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This book was written in a fairytale semi-historic way that is so without depth that the individual characters can be summed up in the author's few words. Once these words are introduced, they are used ad nauseam. For aristocratic Ingham women:
"lovely, kind, so gentle and caring", frosted with sweetness and aching heart's. (Who must pass the time of day thinking only of ballgowns.)
Then the aristocratic men:
"Devoted, entranced, so brave, so noble." This goo is topped with variations of:
"What ever is wrong, my dear, lovely wife?" Often altered "my dear girl" or my personal favorite, "What ever can it be, my dear love?"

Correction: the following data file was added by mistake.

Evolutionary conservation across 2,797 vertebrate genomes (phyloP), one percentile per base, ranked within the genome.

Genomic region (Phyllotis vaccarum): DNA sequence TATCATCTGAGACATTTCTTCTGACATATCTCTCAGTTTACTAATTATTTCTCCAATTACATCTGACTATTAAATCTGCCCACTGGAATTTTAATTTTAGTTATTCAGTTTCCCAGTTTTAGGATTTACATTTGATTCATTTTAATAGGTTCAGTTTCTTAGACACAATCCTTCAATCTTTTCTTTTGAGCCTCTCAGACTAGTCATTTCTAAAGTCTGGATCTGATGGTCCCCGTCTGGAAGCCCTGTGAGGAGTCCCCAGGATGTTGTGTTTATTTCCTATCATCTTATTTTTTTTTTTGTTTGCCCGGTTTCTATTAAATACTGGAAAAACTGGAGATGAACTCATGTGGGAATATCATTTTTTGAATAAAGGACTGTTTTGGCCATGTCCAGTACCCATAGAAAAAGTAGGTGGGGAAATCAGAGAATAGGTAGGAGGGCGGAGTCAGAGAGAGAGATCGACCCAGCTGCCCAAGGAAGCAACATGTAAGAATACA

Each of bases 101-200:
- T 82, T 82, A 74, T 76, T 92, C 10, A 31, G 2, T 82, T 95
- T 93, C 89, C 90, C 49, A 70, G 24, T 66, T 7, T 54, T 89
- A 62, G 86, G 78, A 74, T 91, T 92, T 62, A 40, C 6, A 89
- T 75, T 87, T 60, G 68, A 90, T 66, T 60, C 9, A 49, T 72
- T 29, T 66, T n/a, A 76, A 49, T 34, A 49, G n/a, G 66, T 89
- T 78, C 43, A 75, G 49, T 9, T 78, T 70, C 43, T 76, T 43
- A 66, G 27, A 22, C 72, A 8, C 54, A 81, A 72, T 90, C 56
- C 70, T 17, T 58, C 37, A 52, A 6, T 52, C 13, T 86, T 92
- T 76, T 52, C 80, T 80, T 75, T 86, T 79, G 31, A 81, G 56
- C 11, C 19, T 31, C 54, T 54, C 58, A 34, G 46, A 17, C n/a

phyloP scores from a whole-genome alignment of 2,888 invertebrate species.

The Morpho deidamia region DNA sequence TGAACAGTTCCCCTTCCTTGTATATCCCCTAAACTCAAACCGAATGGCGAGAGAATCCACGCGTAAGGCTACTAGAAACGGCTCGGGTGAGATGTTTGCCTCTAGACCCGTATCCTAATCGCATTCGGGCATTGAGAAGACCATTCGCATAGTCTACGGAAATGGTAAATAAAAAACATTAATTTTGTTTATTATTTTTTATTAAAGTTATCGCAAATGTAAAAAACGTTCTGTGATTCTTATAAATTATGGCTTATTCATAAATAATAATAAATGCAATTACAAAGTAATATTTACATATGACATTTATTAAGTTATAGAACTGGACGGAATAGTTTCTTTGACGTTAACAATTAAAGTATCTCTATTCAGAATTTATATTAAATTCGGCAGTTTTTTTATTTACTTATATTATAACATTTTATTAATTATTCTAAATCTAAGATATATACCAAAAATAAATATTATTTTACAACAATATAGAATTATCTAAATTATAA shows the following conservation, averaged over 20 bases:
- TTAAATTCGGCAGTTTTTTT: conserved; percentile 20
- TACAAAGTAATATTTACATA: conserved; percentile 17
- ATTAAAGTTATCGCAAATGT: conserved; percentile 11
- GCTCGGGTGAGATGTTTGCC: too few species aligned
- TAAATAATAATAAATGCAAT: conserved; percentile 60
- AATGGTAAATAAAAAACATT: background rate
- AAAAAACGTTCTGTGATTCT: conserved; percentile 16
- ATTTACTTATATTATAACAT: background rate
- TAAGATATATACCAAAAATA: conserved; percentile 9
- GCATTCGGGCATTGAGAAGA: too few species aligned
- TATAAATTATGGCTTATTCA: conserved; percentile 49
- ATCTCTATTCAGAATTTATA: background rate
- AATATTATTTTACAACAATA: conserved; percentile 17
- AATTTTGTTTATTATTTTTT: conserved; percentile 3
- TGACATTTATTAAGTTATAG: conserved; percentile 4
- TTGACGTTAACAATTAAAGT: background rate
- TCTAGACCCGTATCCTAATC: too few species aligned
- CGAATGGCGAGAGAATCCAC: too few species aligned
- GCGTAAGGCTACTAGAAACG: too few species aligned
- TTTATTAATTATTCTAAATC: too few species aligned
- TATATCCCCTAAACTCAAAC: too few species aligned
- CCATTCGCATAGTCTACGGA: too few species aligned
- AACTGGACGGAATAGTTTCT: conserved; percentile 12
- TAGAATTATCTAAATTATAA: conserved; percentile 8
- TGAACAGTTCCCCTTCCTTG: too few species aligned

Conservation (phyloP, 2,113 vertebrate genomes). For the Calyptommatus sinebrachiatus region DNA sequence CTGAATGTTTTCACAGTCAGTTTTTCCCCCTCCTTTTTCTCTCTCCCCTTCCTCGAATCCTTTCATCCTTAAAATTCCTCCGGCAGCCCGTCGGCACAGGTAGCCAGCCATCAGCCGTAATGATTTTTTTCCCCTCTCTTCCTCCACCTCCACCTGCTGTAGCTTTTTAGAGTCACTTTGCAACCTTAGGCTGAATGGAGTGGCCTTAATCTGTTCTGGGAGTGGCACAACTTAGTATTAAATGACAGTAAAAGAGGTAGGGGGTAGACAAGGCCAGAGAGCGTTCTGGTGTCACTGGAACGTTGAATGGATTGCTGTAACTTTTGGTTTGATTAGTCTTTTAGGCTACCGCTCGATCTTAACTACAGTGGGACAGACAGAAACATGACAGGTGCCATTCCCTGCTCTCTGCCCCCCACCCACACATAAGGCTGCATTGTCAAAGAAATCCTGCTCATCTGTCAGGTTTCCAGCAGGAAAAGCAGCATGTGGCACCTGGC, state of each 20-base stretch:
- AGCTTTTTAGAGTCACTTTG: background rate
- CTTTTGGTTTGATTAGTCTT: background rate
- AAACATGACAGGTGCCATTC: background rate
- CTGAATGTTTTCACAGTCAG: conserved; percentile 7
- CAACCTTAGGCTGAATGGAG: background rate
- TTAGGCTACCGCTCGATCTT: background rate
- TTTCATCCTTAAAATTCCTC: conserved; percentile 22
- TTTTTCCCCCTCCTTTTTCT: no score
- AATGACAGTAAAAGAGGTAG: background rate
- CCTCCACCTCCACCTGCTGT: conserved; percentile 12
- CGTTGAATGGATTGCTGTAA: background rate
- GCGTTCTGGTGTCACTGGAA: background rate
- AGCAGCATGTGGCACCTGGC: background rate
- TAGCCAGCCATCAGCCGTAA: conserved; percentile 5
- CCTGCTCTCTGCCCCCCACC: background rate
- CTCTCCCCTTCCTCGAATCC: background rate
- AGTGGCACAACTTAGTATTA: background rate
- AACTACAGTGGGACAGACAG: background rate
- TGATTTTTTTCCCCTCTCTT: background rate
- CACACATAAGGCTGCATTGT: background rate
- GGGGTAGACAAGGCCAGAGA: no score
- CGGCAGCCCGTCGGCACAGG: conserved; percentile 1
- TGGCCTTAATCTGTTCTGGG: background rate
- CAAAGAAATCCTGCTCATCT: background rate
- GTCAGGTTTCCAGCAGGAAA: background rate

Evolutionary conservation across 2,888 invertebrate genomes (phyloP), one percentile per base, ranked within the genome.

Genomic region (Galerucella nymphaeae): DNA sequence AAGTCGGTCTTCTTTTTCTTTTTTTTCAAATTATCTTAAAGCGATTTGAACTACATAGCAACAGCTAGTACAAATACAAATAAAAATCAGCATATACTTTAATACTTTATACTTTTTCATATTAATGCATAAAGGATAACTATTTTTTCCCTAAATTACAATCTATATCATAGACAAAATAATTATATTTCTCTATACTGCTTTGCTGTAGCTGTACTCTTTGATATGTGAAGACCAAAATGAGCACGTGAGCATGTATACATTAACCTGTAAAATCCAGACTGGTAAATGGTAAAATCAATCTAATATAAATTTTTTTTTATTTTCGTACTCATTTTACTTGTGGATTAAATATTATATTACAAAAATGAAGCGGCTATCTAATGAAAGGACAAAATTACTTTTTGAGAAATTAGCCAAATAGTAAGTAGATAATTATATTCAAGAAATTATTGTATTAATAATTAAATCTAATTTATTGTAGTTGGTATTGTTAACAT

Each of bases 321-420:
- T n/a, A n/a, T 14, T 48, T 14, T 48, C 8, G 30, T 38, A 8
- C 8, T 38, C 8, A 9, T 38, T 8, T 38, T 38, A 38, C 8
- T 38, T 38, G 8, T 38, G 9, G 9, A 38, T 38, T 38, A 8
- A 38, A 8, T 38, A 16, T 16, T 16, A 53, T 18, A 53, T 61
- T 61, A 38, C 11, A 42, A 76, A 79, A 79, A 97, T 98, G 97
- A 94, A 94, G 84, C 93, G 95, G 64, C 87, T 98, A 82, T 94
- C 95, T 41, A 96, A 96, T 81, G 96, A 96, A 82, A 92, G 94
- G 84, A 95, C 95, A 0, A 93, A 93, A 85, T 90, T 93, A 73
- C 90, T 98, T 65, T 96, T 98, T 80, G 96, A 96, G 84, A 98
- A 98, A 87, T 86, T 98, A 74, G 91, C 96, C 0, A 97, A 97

In fairness, the last quote is altered to fit both genders, in all strata of society.
If that weren't enough, the servants of the aristocrats – in this case the "Swann Family" are cursed with their own never ending phrases and heart aches. Though not nearly as pervasive as the aristocratic Ingham's. If I could run a word program choosing these words, and sickly sweet phrases, it might read in the hundreds.
If you don't mind being bombarded with "My dear's" and characters whose lives center on the next ball or frock, you might enjoy it. Otherwise, run! You will never get those hours back.
4 of 4 people found this review helpful
Predictable without resolution of most intriguing plot line. Have never read this author before so perhaps this is just a set up for a sequel. I'm not that interested in any of the characters to spend my time on another book by this auther
2 of 2 people found this review helpful